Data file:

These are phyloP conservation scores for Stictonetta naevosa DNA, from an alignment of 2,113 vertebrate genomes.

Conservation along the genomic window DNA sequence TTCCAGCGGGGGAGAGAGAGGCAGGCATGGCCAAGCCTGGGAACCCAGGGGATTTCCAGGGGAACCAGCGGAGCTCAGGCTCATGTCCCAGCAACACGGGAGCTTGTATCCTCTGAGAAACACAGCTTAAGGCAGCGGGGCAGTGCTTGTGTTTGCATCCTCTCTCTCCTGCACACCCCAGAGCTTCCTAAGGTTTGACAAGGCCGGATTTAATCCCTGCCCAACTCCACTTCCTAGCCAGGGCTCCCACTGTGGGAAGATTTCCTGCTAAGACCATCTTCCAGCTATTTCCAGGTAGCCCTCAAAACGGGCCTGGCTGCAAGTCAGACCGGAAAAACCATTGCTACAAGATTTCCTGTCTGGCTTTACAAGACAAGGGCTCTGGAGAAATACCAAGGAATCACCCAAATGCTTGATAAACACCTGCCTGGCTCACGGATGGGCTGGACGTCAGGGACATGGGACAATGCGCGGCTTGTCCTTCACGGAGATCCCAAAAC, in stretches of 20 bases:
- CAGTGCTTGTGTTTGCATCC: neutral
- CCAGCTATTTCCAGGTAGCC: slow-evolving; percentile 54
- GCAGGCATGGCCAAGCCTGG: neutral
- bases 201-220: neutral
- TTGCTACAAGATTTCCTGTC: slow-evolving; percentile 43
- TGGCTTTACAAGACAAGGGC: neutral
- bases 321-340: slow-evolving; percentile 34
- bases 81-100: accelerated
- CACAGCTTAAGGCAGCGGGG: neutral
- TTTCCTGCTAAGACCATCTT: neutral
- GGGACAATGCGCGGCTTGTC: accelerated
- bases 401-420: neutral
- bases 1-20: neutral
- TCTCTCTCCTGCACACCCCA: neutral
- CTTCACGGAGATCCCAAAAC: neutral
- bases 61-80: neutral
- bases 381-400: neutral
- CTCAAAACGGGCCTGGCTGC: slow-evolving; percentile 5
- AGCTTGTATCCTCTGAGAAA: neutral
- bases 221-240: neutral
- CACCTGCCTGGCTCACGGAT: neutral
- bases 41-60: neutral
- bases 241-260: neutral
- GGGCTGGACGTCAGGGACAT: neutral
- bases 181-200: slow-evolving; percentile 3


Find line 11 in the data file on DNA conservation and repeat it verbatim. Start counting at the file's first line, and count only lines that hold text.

- CACAGCTTAAGGCAGCGGGG: neutral